Moses was asked about this seemingly scandalous behavior. (Ecstatic religious experience was not expected to take place in the midst of the camp. Moreover, some perceived that this behavior implied that Moses was not uniquely qualified to relate to God in special ways.) Moses responded calmly: Would that all the Lord’s people were prophets, that the Lord put His spirit upon them! (Numbers 11:29) The Talmud (Sanhedrin 17a) says that Eldad and Medad were allowed the gift of prophecy because of their modesty. “‘We are not worthy of such greatness.’ God responds, ‘Because of your humility, I shall increase your greatness.’” In what ways should religious experience be reserved for the select few? In what ways should intensive religious experience be available to all? Are there any prerequisites that might reasonably need to be fulfilled before people can expect to participate in peak religious experiences? Are there qualifications necessary for someone to become a prophet? In this day of websites and instant video, should we be more leery of people who claim to be prophets? Should a high level of modesty be a requirement of prophecy? Topic #2: An Incident of Slander The incident of Miriam and Aaron slandering Moses (12:1-16) is as complex as it is troubling. Although the Torah does not say exactly what was said or the exact nature of the slander (and should we really be so curious to repeat its substance?), nonetheless it is clear that the Torah is not prepared to gloss over this incident. Although the personal dimension of their slander is not clear to us, we do know that Aaron and Miriam were upset that Moses, their younger brother, became known as an outstanding prophet, while they seem barely to merit a footnote. They said: “Has the Lord spoken only through Moses? Has He not spoken through us as well?” (Numbers 12:2) (Note the contrast with Moses’ position on widespread prophesy, quoted in Topic #1 above.) God then addresses Aaron and Miriam directly, making it abundantly clear that his relationship with Moses is far more extensive than anything that they had ever experienced themselves. The divinely administered punishment for slander was understood to be tzara’at, a skin disease. (Although tzara’at is often translated as leprosy, many scholars today think that a different skin disease is involved.) In the midst of other crises that had befallen the priesthood, it might have been a crushing blow to the institution if Aaron, the high priest, had been stricken with such a disease. While Miriam indeed was stricken, it appears that Aaron’s punishment was that he had to stand by ineffectually and watch his older sister’s suffering. Could it be that with a touch of irony, it was Moses’ concise prayer that brought healing for Miriam, not any action or words by the high priest?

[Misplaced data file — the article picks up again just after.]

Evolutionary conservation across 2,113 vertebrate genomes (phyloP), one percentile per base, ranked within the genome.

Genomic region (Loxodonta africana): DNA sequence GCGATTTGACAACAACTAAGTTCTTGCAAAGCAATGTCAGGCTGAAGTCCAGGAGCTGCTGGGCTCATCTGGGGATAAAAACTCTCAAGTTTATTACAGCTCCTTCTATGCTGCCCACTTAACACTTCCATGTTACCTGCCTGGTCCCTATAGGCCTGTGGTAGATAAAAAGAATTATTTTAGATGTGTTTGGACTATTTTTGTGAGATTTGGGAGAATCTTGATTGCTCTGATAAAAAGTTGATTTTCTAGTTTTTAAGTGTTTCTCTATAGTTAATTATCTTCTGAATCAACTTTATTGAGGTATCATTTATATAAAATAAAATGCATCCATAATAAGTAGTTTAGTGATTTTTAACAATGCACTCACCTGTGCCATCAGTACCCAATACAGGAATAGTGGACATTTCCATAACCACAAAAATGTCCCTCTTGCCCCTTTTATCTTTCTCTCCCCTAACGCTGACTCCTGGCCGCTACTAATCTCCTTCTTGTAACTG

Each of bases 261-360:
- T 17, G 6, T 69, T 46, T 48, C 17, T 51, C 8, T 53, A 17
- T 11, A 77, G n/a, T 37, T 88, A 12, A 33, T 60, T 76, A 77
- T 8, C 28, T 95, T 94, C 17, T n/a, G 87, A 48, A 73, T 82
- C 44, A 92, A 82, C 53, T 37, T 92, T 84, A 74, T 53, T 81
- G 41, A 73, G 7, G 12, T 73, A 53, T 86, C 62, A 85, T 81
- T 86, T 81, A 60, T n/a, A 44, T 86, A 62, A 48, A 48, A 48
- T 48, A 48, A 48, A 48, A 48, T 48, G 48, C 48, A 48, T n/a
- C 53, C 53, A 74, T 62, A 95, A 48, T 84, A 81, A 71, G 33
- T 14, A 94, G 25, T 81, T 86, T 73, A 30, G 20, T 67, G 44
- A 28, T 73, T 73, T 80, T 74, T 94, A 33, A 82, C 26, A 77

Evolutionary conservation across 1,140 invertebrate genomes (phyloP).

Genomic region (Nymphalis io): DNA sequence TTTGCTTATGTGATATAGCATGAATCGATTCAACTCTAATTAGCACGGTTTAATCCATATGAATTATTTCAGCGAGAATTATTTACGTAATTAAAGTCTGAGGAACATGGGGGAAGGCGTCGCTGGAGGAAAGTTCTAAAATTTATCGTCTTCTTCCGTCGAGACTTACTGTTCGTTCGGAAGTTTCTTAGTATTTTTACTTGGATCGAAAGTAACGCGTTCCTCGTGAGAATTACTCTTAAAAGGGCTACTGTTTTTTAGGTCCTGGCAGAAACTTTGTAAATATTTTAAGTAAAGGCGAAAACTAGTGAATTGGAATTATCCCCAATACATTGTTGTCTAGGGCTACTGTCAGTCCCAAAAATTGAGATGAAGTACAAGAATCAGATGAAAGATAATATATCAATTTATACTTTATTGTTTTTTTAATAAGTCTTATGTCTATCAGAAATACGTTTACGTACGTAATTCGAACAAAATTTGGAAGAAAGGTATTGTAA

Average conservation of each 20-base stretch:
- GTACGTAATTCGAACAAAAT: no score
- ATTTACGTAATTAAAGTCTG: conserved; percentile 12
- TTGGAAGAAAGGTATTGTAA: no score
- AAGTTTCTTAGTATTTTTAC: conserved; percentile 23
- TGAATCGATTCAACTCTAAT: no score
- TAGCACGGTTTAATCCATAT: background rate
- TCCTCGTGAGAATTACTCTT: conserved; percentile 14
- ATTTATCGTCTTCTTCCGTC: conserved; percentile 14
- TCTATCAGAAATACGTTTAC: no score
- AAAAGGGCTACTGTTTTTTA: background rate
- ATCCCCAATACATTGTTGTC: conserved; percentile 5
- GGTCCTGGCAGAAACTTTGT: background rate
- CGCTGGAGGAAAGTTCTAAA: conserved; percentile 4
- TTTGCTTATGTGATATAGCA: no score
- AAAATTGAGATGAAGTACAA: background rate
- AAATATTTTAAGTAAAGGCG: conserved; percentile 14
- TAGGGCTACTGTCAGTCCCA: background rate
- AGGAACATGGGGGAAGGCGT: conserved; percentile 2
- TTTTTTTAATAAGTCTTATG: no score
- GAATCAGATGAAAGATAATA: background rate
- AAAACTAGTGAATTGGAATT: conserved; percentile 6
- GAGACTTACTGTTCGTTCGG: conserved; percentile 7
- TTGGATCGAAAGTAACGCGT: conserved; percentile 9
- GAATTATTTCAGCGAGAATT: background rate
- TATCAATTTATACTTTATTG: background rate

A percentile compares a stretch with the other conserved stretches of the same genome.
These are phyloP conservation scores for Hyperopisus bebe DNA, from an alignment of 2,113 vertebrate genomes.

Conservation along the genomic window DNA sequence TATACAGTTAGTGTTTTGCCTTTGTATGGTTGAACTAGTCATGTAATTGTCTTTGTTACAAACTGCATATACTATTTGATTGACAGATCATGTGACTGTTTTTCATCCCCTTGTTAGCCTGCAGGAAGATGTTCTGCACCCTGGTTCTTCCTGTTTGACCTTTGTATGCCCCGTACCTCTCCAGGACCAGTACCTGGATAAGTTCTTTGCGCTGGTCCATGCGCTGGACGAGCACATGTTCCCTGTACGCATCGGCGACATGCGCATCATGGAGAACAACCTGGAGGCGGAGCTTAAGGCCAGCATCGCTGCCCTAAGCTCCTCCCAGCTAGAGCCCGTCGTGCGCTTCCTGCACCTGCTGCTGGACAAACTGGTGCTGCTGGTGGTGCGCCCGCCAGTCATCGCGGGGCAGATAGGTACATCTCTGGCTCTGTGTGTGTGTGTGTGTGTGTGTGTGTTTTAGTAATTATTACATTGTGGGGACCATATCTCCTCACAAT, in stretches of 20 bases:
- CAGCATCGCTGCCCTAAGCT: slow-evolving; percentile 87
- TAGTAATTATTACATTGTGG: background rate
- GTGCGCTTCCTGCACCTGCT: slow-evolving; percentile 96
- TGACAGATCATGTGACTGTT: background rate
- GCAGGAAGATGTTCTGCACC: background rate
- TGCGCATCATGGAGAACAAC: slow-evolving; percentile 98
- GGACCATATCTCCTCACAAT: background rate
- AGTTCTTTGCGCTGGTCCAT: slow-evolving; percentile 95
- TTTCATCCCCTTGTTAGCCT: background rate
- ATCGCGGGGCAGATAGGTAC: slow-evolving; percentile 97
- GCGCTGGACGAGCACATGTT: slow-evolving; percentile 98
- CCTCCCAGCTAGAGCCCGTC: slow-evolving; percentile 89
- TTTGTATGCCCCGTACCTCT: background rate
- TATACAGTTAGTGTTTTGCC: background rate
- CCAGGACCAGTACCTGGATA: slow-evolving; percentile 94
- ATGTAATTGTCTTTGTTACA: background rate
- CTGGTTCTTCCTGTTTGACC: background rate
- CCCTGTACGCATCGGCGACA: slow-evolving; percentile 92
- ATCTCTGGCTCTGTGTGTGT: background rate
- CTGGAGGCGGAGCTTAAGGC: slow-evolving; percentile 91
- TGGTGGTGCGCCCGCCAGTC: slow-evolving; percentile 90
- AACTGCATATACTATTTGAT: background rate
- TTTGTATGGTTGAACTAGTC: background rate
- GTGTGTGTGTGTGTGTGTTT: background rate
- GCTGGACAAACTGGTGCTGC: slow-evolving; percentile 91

We tend to look at the Torah as a series of self-contained weekly readings. But if we view a larger slice of text, we realize that Chapter 12 (the incident of slander discussed here) is followed immediately by Chapter 13 (which involves the slandering of the Promised Land by 10 of the 12 scouts / spies). We are tempted to ask: Did anyone learn a lesson in Chapter 12? If so, how could the events of Chapter 13 have taken place? (Hint: how might the scouts have rationalized to allow themselves to believe that their slander against the Promised Land bore no resemblance to the slander against Moses?)